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Libro. 1879, London (Reino Unido). Editado por: Chiswick Press: C. Whittingham, Tooks Court, Chancery Lane

Humanidades: Artes Aplicadas, Historia
Palabras clave: pintura abstracta, pintura inglesa, William Turner


Sir E. Landseer


PREFACE: The late Mr. Thornbury lost such an opportunity of writing a worthy biography of Turner as will never occur again. How he dealt with the valuable materials which he collected is well known to all who have had to test the accuracy of his statements; and unfortunately many of the channels from which he derived information have since been closed by death. Mr. Buskin, who might have helped so much, has contributed little to the life of the artist but some brilliant passages of pathetic rhetoric. Overgrown by his luxuriant eloquence, and buried beneath the debris of Thornbury, the ruins of Turner’s Life lay hidden till last year.
Mr. Hamerton’s “Life of Turner ” has done much to remove a very serious blot from English literature. Very careful, but very frank, it presents a clear and consistent view of the great painter and his art, and is, moreover, penetrated with that intellectual insight and refined thought which illuminate all its author’s work.
He has, however, left much to be done, and this book will, I hope, help a little in clearing away long-standing errors, and reducing the known facts about Turner to something like order. To these facts I have been able to add a few hitherto unpublished; and it is a pleasant duty to return my thanks to the many kind friends and strangers for the pains which they have taken to supply me with information. To Mr. F. E. Trimmer, of Heston, the son of Turner’s old friend and executor ; to Mr. John L. Roget ; to Mr. Mayall, and to Mr. J. Beavington Atkinson, my thanks are especially due.
In so small a book upon so large a subject, I have often had much difficulty in deciding what to select and what to reject, and have always preferred those events and stories which seem to me to throw most light upon Turner’s character. On purely technical matters I have touched only when I thought it absolutely necessary. This part of the subject has been already so well and fully treated by Mr. Ruskin in numerous works, too well known to need mention; by Mr. Hamerton in his “Life of Turner,” and “Etching and Etchers;” by Messrs. Redgrave in their ” Century of English Painters,” and by Mr. S. Redgrave in his introduction to the collection of water-colours at South Kensington, that I need only refer to these works such few among my readers as are not already acquainted with them. I would also refer them for similar reasons to Mr. Rawlinson’s recent work on the “Liber Studiornm.”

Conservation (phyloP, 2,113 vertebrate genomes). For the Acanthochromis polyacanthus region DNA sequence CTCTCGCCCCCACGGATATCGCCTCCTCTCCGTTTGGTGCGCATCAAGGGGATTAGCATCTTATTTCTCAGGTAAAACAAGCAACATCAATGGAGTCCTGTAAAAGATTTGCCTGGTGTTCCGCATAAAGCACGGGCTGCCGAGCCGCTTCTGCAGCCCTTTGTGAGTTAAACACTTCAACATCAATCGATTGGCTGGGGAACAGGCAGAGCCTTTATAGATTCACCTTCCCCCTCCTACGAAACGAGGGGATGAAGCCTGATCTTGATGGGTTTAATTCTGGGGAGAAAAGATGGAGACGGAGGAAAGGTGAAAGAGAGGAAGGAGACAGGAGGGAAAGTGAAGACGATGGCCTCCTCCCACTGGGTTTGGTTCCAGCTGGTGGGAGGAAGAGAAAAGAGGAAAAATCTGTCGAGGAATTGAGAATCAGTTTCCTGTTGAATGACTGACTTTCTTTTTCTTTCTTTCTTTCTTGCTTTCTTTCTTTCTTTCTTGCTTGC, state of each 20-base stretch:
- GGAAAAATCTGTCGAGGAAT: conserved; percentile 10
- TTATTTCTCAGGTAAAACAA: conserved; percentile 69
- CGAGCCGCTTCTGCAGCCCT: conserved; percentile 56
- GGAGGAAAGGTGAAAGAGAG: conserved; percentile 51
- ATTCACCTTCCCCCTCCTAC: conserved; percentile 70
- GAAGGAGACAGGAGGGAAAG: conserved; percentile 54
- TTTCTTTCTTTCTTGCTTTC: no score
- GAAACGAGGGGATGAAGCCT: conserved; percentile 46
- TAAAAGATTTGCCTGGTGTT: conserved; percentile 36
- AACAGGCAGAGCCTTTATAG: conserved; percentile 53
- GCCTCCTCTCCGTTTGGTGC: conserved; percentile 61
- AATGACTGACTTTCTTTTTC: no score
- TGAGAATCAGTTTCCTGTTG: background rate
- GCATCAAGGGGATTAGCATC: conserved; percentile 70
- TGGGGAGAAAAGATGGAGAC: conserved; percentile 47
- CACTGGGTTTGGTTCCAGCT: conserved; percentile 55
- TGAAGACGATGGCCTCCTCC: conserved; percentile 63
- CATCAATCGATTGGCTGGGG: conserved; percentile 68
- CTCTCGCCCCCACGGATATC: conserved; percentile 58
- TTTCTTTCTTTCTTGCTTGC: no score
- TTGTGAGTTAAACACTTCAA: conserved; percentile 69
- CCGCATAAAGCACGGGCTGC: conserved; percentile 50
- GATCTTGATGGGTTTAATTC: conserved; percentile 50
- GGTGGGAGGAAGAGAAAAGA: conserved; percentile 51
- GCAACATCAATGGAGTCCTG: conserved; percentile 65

I should have liked t0 add to this volume accurate lists of Turner’s works and the engravings from them, with in- formation of their possessors, and the extraordinary fluctuation in the prices which they have realized, but this would have entailed great labour and have swelled unduly the bulk of this volume, which is already greater than that of its fellows. Fortunately this information is likely to be soon supplied by Mr. Algernon Graves, whose accurate catalogue of Landseer’s works is sufficient guarantee of the manner in which he will perform this more difficult task.
The edition of Thornbury’s “Life of Turner ” referred to throughout these pages, is that of 1877.